Pray Means to Beg God?
The Bible For Today represents their DEFINED King James Bible
as the unaltered King James Bible with archaic, obsolete, difficult, or uncommon
words defined. I will get to the
unaltered assertion later but for now we will look at the "uncommon words defined"
Pray is a common word.
The Bible For Today published a copyrighted King James Bible
that defines not only uncommon words, but many common ones too. The practice of
words so as to skew or distort the meaning results in change,
confusion, and subversion—which God is not the author of.
Christians have always believed that "pray" (in the context of
worship) means to talk to God. "In Bible terminology prayer means calling upon
God for things we desire, asking things of God." 
Praying includes petitions,
intercession, penitence, thanksgiving and praise. The Bible is filled with
examples of prayer.
The best way to understand the
meaning of the common word, "pray" is use the bible itself. Since the
Waites used dictionaries, I decided to see if I could find any
dictionary that defined "pray," (in the context of communication with God) as "beg."
I did not find one.
The Webster's 1828 Unabridged Dictionary defines prayer in
worship of God:
worship, to address the Supreme Being with solemnity and reverence, with
adoration, confession of sins, supplication for mercy, and thanksgiving for
blessings received." 
In addition to the context of communicating with God, "pray"
can also mean to ask someone for something with earnestness or zeal or to ask in
a formal manner. Of course the context is crucial for arriving at the
honest definition for the word, "pray."
D. A. Waite, Jr., author of The DEFINED King James Bible,
defined the common word, "pray" in
such a way as to cause you to believe that a Christian's relationship to his or her Heavenly Father is that of a beggar.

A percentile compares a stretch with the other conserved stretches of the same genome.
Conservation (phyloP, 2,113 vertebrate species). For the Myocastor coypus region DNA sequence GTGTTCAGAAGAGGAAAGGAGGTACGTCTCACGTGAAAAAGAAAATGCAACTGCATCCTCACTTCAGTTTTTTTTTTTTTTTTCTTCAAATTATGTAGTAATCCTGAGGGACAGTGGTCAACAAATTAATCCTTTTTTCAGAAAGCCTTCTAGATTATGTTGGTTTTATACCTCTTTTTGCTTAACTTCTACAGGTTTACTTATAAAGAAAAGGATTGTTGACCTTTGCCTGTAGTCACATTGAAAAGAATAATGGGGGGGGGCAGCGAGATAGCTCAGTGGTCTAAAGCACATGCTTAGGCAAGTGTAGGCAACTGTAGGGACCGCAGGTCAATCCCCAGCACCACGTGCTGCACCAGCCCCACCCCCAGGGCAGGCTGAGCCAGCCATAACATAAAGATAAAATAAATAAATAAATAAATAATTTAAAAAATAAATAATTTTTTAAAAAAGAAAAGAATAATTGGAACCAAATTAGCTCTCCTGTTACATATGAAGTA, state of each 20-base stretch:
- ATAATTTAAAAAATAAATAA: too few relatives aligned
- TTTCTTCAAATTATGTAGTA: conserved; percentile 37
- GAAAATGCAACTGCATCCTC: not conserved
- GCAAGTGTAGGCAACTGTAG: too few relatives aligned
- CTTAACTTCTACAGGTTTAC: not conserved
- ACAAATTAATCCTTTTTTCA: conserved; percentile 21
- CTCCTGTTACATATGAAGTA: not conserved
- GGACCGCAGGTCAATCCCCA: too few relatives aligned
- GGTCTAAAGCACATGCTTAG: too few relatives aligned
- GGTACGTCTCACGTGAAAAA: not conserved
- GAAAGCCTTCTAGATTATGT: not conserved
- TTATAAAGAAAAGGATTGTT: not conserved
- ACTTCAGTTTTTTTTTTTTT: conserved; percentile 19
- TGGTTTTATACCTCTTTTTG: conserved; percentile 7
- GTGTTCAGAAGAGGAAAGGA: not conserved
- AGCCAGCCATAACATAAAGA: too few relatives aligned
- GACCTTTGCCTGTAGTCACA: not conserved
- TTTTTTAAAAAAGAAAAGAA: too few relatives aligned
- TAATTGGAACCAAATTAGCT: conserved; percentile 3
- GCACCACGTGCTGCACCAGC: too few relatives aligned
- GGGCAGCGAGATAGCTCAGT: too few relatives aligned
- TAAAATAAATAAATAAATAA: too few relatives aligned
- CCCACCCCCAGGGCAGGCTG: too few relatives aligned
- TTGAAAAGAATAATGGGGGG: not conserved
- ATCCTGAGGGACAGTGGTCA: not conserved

The Bible For Today Gave the Word, "Pray" a
The word, "pray" has always had a beautiful meaning for
Christians. Even unbelievers, in this present day will sometimes ask
Christians to pray for them. Contrary to what D.A. Waite Jr. wants you to think,
"pray" is not an uncommon, antiquated, rare,  or negative
Mr. Waite, who wants his readers to think the word, "pray" is
rare (!) has "defined" this precious word as "beg," giving it a
Even though God's people have always understood the word,
to mean presenting requests to God, Waite Jr. wants them to think the number one
definition for the word, pray (in any context) is beg.
wrongful use of the word, "beg" as the
pray, sends a message, and it is not a Christian one.
Pray defined as "ask" (in reference to God) has a positive
Pray defined as "beg" (in reference to God) has a negative
D.A. Waite Jr. defined the word, "pray" in every context,
as "beg, implore, beseech."
Granted, all praying to God must be done with the utmost humility, but his placing the word, beg
at the top of his list of definitions screams CHANGE—as do many of the other word choices
The Bible For Today's
D.A. Waite Jr. chose to "improve" the King James Bible.
It is interesting that D. A. Waite Jr. did not
word, "ask" in his DEFINED King James Bible (not even in the 2011
printing!) but did use "earnestly ask or beg" in his definition for "pray" in
the book, 4,114 Definitions from the Defined
King James Bible, which was published on September 1, 2003. He
definitely favors the word, "beg" in reference to a Christian's communion with
Beggars Have No Right to Expect Anything,
But God's Obedient Children Do
All true prayer must be offered with a humble heart, but know
this: it is the enemy of our souls who wants Christians to think that
"beg" (which is only one kind of asking!) defines the word, "pray."